Israeli Action Led to Virus’s Detection
A joint product of U.S. and Israeli intelligence, the Flame computer virus was discovered last month after Israel unilaterally launched a cyberattack on Iran’s oil industry that caught the U.S. “off guard,” according to several US and Western officials (Washington Post 6/19).
Reflecting on Moscow Talks
A senior U.S. official describes Iran’s willingness to engage in the details of a potential agreement as a major outcome of the talks. “We came to Moscow to see if we could get a detailed response to our proposal,” a senior American official told journalists in Moscow after the conclusion of talks Tuesday. “All of that occurred here… Iran for [the] first time responded quite directly to every element of the proposal we put down on the table — quite thoroughly (Al Monitor 6/19).”
Israel’s New Deputy Prime Minister Cautions on Iran
Israel’s new deputy prime minister, Shaul Mofaz, has said, “If we don’t solve the Israeli-Palestinian conflict in the coming years… it is more dangerous to the state of Israel than the Iranian threat’” (Al-Monitor 6/19). A recent addition to Netanyahu’s coalition government, the Iranian-born Mofaz, while acknowledging that military action might be necessary, said, “’We should ask ourselves how much we would delay the Iranian program — for how many months, for how many years — and the second question is what will happen in our region the day after’” (Foreign Policy 6/19).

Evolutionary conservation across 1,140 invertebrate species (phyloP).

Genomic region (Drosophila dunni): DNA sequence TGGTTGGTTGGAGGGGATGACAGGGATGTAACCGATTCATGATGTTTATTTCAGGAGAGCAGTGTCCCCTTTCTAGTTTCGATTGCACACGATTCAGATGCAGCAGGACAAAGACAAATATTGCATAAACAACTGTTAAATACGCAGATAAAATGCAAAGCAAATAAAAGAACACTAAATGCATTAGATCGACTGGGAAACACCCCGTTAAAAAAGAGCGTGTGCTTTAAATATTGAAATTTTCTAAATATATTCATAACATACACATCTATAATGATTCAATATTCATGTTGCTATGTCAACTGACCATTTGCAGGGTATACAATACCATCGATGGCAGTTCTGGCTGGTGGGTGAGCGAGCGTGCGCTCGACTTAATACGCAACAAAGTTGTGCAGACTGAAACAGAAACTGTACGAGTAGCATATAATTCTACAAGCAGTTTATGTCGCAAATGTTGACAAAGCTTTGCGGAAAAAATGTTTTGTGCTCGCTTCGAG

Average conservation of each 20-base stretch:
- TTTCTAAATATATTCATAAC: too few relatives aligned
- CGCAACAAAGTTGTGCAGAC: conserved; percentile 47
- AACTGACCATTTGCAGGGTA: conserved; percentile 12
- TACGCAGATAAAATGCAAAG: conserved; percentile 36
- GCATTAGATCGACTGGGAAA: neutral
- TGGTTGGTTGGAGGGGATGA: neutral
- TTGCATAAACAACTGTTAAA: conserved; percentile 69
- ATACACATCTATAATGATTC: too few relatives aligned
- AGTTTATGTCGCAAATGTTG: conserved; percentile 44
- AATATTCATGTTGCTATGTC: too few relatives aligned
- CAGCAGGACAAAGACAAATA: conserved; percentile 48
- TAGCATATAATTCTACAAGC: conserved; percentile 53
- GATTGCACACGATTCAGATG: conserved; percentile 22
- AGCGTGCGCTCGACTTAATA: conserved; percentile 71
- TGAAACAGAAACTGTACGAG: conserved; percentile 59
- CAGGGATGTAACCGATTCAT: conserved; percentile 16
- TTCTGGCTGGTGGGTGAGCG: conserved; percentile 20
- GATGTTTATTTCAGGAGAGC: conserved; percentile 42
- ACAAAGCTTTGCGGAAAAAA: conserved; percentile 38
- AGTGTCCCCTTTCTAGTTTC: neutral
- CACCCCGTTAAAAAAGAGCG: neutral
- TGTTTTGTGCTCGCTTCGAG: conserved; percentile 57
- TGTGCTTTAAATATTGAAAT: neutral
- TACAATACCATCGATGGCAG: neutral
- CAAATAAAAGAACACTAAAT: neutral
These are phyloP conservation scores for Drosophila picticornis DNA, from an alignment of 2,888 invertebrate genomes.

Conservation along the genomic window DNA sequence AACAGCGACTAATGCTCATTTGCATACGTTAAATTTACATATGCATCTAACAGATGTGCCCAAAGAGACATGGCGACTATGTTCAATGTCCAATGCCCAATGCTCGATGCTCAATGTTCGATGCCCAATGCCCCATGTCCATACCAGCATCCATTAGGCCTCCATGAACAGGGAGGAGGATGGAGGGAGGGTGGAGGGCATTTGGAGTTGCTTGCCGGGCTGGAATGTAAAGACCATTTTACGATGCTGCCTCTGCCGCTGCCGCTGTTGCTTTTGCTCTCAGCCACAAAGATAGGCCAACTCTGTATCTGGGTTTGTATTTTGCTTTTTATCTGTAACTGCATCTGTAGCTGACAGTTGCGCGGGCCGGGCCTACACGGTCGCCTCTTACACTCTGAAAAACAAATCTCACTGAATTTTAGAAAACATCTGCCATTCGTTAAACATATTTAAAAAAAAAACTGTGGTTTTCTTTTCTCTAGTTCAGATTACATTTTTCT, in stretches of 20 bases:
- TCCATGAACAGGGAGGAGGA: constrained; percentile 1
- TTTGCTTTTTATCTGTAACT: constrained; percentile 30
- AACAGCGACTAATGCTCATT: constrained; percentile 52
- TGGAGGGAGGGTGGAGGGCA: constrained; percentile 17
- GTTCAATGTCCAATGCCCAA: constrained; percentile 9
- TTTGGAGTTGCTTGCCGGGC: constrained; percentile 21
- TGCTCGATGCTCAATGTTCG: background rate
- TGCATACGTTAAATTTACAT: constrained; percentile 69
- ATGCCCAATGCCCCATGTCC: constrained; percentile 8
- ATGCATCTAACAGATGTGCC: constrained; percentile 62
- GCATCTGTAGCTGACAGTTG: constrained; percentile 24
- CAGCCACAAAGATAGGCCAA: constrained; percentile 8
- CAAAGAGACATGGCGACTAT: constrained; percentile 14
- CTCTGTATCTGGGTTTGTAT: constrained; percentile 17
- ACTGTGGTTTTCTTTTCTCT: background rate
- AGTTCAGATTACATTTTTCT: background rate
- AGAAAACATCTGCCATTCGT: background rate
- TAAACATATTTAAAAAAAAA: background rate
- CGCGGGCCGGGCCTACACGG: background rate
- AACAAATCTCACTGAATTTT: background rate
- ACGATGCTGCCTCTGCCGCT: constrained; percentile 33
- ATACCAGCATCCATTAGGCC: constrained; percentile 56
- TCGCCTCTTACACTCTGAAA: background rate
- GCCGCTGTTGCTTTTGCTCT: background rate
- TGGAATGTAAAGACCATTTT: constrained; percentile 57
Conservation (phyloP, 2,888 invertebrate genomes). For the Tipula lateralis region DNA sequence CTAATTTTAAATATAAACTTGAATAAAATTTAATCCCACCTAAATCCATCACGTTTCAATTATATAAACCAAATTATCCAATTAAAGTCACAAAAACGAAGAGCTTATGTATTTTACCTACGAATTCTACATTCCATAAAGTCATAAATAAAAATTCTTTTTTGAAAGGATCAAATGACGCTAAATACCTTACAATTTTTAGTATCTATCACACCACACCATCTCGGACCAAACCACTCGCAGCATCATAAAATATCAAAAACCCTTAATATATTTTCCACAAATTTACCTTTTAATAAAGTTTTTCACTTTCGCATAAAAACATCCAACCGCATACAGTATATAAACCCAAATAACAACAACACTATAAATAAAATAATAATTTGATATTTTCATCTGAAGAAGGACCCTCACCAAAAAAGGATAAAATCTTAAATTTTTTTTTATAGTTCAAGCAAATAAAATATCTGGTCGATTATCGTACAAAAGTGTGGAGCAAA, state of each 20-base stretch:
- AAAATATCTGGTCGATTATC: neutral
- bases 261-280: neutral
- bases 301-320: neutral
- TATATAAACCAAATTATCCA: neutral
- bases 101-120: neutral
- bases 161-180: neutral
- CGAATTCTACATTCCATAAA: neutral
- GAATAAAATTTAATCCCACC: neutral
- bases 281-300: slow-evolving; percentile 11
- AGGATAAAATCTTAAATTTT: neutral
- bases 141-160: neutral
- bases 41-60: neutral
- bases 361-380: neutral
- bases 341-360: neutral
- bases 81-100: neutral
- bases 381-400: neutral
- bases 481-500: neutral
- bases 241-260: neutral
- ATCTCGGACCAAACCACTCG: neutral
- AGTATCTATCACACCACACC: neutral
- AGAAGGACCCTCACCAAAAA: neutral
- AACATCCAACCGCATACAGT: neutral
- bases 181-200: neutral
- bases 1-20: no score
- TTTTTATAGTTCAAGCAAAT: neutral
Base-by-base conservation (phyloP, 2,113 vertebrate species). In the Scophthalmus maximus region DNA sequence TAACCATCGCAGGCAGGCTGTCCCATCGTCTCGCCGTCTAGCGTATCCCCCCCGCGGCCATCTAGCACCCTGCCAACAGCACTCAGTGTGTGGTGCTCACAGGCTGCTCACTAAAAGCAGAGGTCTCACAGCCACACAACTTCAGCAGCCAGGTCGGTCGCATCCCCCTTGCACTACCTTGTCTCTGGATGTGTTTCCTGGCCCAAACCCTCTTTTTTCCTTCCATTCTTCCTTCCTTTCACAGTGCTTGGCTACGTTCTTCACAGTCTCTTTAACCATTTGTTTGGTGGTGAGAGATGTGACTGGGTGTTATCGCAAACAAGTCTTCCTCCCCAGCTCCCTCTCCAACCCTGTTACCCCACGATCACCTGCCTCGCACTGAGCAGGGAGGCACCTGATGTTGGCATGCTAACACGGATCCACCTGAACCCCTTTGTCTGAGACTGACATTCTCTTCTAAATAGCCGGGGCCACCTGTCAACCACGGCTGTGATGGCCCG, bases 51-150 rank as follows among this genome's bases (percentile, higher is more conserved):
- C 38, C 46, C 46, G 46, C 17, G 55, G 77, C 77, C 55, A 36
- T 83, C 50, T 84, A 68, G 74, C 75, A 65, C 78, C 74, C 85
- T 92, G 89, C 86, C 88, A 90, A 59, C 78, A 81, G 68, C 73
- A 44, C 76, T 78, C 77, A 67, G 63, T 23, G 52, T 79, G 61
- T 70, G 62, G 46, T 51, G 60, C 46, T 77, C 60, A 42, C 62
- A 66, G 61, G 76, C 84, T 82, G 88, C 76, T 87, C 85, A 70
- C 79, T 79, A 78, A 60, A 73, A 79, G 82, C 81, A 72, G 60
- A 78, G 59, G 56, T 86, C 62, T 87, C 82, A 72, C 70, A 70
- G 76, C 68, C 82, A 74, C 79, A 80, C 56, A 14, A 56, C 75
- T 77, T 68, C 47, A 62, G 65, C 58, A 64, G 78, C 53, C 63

Oil Markets Prepare Ahead of Iranian Embargo
Tuesday evening Brent crude prices dipped in part as a result that international negotiations with Iran would continue (Reuters 6/19).
The trading arm of top Asian refiner Sinopec Corp, China’s Unipec, has asked that Iran deliver July-loading crude cargoes to Chinese ports before EU sanctions go into effect on July 1st (Reuters 9/20).
India’s Bharat Petroleum Corp has made its first payment in rupees for Iranian oil, making it the first refiner to use an alternative payment channel to avoid Western sanctions on the Iranian oil industry (Reuters 6/19).
Notable Opinion – “The U.S. and Iran’s Mistaken Path to War”
NIAC president Trita Parsi writes that although the talks in Moscow did not breakdown, escalating sanctions will likely lead to dangerous Iranian counter-escalation:
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Under normal circumstances, an uneventful diplomatic encounter would hardly get noticed…
That is not the situation between the West and Iran for a very simple reason — the U.S. and the EU are going to significantly escalate the pressure on Iran in the coming weeks. The EU’s oil embargo and U.S. sanctions on Iran’s oil sales will formally come into effect at the end of the month. And as unprecedented as these measures are, the U.S. will move shortly thereafter to impose even more sanctions to strangle Iran’s oil exports.
The pattern of the past 10 years clearly shows that when one side escalates, the other side counter-escalates.